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2010 Water Quality Report
TOWN OF RUTLAND
PUBLIC WATER SUPPLY # 2257000
2010 DRINKING WATER QUALITY REPORT


Our goal is to provide our customers with high quality drinking water that meets all state and federal standards for quality and safety.  We have made significant investments in treatment facilities, water quality monitoring, and the distribution system.

Rutland’s Water System - Rutland’s water is supplied from Muschopauge Pond.  In this age of security concerns for all public water supplies, some subtle changes have taken place to help protect the supply being Rutland’s only source of water.

Source Water Assessment and Protection – The (SWAP) Program assesses the susceptibility of public water supplies.  A rating of “high” was assigned to the Town of Rutland by the Massachusetts DEP using the information collected during the assessment.  The “high” rating was based on the potential for various land uses in the watershed to become sources of contamination if improperly managed.  These land uses include farms, residences with septic systems, underground and above ground storage tanks, roads, household hazardous materials and wildlife within the watershed.  The complete SWAP Report is available at the Rutland Department of Public Works, 17 Pommogussett Road or by calling (508) 886-4105 or MassDEP website at www.mass.gov/dep/water/drinking.htm.

Any Questions? - If you have any questions or you want to know more about the water system, please call Gary Kellaher,  Superintendent of Public Works, at (508) 886-4105 with comments, concerns, and/or questions.  We are located at the DPW Facility,17 Pommogussett Road, Rutland, Massachusetts.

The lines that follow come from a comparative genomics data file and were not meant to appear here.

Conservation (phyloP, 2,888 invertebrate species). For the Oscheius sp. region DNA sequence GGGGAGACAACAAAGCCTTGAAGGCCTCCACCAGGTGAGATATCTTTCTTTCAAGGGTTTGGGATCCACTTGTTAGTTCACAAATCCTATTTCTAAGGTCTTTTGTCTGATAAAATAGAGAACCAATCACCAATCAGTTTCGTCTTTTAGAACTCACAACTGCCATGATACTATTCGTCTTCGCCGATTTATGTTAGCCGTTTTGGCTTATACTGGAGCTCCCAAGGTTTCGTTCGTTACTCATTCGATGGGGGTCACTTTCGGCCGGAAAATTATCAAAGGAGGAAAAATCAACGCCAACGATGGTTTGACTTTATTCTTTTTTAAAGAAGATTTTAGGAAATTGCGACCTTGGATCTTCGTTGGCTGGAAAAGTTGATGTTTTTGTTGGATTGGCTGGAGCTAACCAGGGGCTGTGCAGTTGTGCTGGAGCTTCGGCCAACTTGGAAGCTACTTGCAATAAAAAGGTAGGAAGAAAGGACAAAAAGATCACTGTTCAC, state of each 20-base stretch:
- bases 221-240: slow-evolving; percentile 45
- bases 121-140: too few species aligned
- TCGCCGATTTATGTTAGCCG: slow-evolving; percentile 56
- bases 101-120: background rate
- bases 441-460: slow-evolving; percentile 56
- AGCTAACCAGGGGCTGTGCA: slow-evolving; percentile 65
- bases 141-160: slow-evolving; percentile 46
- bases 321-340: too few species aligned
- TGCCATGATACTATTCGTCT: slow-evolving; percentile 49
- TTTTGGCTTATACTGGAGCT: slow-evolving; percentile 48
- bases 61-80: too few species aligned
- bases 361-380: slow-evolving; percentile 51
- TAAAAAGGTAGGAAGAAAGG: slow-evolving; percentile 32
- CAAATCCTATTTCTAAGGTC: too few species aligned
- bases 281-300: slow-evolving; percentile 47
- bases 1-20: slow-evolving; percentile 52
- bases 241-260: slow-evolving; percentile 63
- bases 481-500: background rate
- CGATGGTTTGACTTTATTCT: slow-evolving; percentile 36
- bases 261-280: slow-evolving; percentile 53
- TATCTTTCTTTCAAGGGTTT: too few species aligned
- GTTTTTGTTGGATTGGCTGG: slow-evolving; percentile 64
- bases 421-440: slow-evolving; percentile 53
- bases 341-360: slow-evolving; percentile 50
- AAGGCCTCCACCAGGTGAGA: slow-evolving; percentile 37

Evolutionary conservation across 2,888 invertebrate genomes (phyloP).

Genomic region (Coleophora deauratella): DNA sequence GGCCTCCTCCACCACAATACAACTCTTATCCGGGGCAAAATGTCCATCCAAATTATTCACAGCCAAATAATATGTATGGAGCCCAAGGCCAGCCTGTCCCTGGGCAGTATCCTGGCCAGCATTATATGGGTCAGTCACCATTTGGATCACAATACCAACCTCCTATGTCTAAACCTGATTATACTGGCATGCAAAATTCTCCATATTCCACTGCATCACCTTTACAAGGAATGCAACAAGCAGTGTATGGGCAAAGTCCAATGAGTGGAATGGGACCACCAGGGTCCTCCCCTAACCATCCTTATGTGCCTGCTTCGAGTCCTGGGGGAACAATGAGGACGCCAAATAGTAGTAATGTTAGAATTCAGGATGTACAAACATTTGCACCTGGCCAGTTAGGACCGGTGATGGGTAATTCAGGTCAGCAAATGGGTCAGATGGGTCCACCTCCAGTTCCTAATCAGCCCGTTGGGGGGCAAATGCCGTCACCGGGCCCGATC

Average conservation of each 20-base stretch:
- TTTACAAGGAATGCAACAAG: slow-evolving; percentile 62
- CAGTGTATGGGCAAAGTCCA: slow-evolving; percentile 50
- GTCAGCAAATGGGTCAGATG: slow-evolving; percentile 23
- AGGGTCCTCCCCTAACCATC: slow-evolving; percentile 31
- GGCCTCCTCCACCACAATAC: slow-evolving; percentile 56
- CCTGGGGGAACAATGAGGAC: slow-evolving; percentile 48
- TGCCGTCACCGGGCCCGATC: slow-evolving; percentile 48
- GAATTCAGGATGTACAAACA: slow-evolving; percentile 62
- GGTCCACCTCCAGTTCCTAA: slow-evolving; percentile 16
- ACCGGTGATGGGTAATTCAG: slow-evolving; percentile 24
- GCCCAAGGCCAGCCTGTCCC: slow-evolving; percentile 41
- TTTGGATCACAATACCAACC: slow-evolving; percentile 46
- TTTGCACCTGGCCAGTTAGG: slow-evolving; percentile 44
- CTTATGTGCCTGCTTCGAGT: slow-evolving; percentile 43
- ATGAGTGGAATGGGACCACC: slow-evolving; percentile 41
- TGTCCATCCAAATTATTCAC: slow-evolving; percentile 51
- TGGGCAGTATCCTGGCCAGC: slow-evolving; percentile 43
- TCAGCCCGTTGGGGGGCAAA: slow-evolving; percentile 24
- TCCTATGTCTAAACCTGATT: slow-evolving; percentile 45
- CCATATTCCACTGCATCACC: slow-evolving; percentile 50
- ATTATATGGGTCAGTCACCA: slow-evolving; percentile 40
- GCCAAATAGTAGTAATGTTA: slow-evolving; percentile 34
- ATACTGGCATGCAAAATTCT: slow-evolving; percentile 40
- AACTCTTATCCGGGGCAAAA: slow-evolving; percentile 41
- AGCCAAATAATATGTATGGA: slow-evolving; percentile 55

We encourage all residents to attend and participate in the Board of Selectmen’s meeting every other Monday at 6:00 p.m. in the Community Hall Annex.
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Important Definitions

Action Level (AL) – The concentration of a contaminant which, if exceeded, triggers treatment or other requirements that a water system must follow.

Maximum Contaminant Level (MCL) – The highest level of a contaminant that is allowed in drinking water.  MCL’s are set as close to the MCLG’s as feasible using the best available treatment technology.

Maximum Contaminant Level Goal (MCLG) – The level of a contaminant in drinking water below which there is no known or expected risk to health.  MCLG’s allow for a margin of safety.

Maximum Residual Disinfectant Level (MRDL) – The highest level of a disinfectant (chlorine, chloramines, chlorine dioxide) allowed in drinking water. There is convincing evidence that addition of a disinfectant is necessary for control of microbial contaminants.

Maximum Residual Disinfectant Level Goal (MRDLG) – The level of a drinking water disinfectant (chlorine, chloramines, chlorine dioxide) below which there is no known or expected risk to health.  MRDLG’s do not reflect the benefits of the use of disinfectants to control microbial contaminants.

Treatment Technique (TT) – A required process intended to reduce the level of a contaminant in drinking water.

Variances and Exemptions – State or EPA permission not to meet an MCL or a treatment technique under certain conditions.

Secondary Maximum Contaminant Level (SMCL) – These standards are developed to protect the aesthetic qualities of drinking water and are not health based.

Masschusetts Department of Environmental Protection (DEP) – The State Agency responsible for setting and enforcing drinking water regulations in Massachusetts.